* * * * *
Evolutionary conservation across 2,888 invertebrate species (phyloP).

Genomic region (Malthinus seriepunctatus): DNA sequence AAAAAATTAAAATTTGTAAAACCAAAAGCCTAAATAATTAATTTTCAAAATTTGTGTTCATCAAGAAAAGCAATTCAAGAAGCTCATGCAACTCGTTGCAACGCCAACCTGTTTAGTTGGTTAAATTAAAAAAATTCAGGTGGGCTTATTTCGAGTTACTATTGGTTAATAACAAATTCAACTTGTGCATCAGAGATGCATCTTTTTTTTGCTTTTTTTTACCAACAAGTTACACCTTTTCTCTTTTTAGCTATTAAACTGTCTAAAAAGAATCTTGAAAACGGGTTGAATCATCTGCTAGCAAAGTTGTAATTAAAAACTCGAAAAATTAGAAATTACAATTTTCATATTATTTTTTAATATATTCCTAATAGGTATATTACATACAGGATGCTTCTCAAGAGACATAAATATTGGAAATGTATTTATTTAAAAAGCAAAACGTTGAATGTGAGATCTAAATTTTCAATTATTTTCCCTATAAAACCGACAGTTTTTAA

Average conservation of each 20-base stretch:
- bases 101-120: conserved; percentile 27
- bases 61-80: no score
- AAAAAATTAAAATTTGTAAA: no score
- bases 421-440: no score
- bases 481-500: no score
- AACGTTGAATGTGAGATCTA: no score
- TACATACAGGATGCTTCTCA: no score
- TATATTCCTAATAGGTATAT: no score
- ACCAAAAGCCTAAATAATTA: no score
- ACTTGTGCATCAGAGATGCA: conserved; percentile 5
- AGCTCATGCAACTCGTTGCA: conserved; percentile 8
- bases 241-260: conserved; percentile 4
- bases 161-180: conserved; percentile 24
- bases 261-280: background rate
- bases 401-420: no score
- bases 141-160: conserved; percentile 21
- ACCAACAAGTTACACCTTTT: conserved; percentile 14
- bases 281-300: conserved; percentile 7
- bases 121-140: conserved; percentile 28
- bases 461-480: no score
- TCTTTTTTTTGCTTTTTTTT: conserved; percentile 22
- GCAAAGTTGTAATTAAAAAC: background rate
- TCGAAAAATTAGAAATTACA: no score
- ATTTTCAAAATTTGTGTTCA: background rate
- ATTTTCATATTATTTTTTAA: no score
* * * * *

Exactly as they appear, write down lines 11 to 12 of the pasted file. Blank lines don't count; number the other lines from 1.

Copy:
- TATATTCCTAATAGGTATAT: no score
- ACCAAAAGCCTAAATAATTA: no score